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Our View: New energy plan sets realistic objectives

energy minister papanastasiou
Minister of Energy, Commerce and Industry George Papanastasiou

After a decade of high-sounding declarations, timelines that fell by the wayside, alliances that came to nothing and ambitious projects on paper – government ambitions for our natural gas reserves have been drastically lowered. Talk of becoming an energy hub and upgrading our geo-strategic role has been exposed as hot air, underlining the lamentable failure of the Anastasiades government’s energy policy.

For ten years, the Anastasiades government was undertaking initiatives, forging energy alliances with neighbouring states like Egypt and Israel only to see them sign gas deals from which Cyprus was excluded. The previous government was not even able to reach an agreement with Israel on the unitization of the Aphrodite gas field in these ten years, a pre-requisite for the extraction of natural gas. In short, for ten years gas policy amounted to a big zero.

The appointment of a new energy minister after the elections signaled a departure from the ‘big words, no action’ energy policies of the past decade. George Papanastasiou introduced some much-needed pragmatism, announcing that energy policy would focus on smaller projects, like bringing natural gas to the island in order to reduce electricity prices and make the economy more competitive. This was a big departure from the grandiose plans of the past, but the minister seemed to have decided to set attainable targets.

A few weeks later, it became clear what was playing when Israel’s prime minister Benjamin Netanyahu announced that natural gas from the Israeli fields would be transferred to Cyprus by pipeline for domestic use. He also spoke about the setting up of a liquefaction plant that would export LNG to Europe. Papanastasiou confirmed this and said he would be going to Israel in mid-June with a delegation of technocrats to draft an agreement. He believed that within 18 months of signing the agreement, natural gas would arrive in Cyprus.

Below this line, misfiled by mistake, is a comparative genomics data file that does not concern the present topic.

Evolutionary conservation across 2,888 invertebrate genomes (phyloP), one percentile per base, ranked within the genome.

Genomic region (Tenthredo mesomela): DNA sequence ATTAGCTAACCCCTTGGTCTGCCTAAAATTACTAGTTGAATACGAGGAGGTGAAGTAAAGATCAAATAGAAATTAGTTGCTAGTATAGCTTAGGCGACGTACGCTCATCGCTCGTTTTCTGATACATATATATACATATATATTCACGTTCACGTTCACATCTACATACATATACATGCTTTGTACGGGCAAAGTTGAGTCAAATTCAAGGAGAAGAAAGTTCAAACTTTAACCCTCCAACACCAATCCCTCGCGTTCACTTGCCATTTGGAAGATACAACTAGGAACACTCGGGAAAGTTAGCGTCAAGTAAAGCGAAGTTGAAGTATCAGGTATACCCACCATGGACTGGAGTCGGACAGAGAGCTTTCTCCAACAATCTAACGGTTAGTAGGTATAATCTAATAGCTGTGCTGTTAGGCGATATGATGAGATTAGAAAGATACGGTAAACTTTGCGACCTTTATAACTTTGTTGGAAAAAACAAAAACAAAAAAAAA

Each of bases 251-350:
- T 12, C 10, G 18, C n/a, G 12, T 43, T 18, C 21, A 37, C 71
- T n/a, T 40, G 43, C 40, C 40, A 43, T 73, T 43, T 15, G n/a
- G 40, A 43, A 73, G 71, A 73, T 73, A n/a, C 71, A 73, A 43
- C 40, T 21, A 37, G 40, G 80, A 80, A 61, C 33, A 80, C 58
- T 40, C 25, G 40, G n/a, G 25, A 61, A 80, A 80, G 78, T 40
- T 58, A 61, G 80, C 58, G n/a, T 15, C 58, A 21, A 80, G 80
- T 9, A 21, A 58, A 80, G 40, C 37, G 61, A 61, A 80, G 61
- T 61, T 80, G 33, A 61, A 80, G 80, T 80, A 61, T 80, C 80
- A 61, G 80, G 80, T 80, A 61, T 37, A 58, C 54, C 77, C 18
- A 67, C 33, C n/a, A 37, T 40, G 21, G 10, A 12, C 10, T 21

Why had this option never been explored by the Anastasiades government? Instead, it signed an agreement with a Chinese consortium to set up facilities for the importation of natural gas at a cost of €300 million. The completion of the project is long overdue, and it would become redundant if gas is brought by pipeline from Israeli fields. Had the minister not considered this and the obligation to buy gas from the contractor for a set number of years, which would also provide us with cheaper electricity?

Although bringing gas from Israel is a significant downscaling of our ambitions, we suspect this project – which has come under some criticism because we would not be using gas from our own EEZ – is aimed at eventually overcoming most difficulties for utilization of Cyprus’ natural gas. At present, the oil companies with the concessions for Cyprus’ gas fields do not seem very interested in extracting gas because fields are far apart, quantities are not as big they would like and there is no infrastructure, investment for which, would affect the marketable price of the gas.

Papanastasiou had even wondered whether taking gas by pipeline to Egypt’s liquefaction plants was economically viable given the lack of infrastructure. The earliest gas could be pumped from the Aphrodite field, according to an announcement on Thursday by NewMedEnergy, was 2027, but experience has shown that timeframes are constantly changing because the market conditions are changing.

There is also the Turkey factor to consider, which must have an influence on the plans of the oil companies. Why would they invest in costly infrastructure, given the continuous threats made by Ankara and the general instability it systematically ferments in the East Mediterranean? This concern was articulated by Claudio Descalzi, CEO of Italian oil giant ENI, who said last month in the Italian parliament that it was “inconceivable that Israel, Cyprus and Greece can move forward on an agreement without Turkey,” in reference to the EastMed pipeline. As the pipeline project has been abandoned, it is understood he was making a more general point about Turkey’s role.

Papanastasiou, it appears, is trying to make the best out of a situation in which Cyprus has little control. Bringing natural gas from Israel would be a start. Turkey would not interfere in such a project and once the pipeline operates the setting up of a liquefaction plant would become a realistic possibility. It has also been said that, eventually the Israeli pipeline, which would be 60km from the Aphrodite field, could bring gas from there as well but that would be for the experts to decide.

This government, in stark contrast to the previous one which had used natural gas for political exploitation purposes, has a clear and pragmatic strategy that focuses on actions rather than big words. For once attainable goals – rather modest, some would argue – have been set and there is a plan for achieving them. Whether the new approach succeeds remains to be seen, but it was necessary after a decade of big words and big plans that never materialised.

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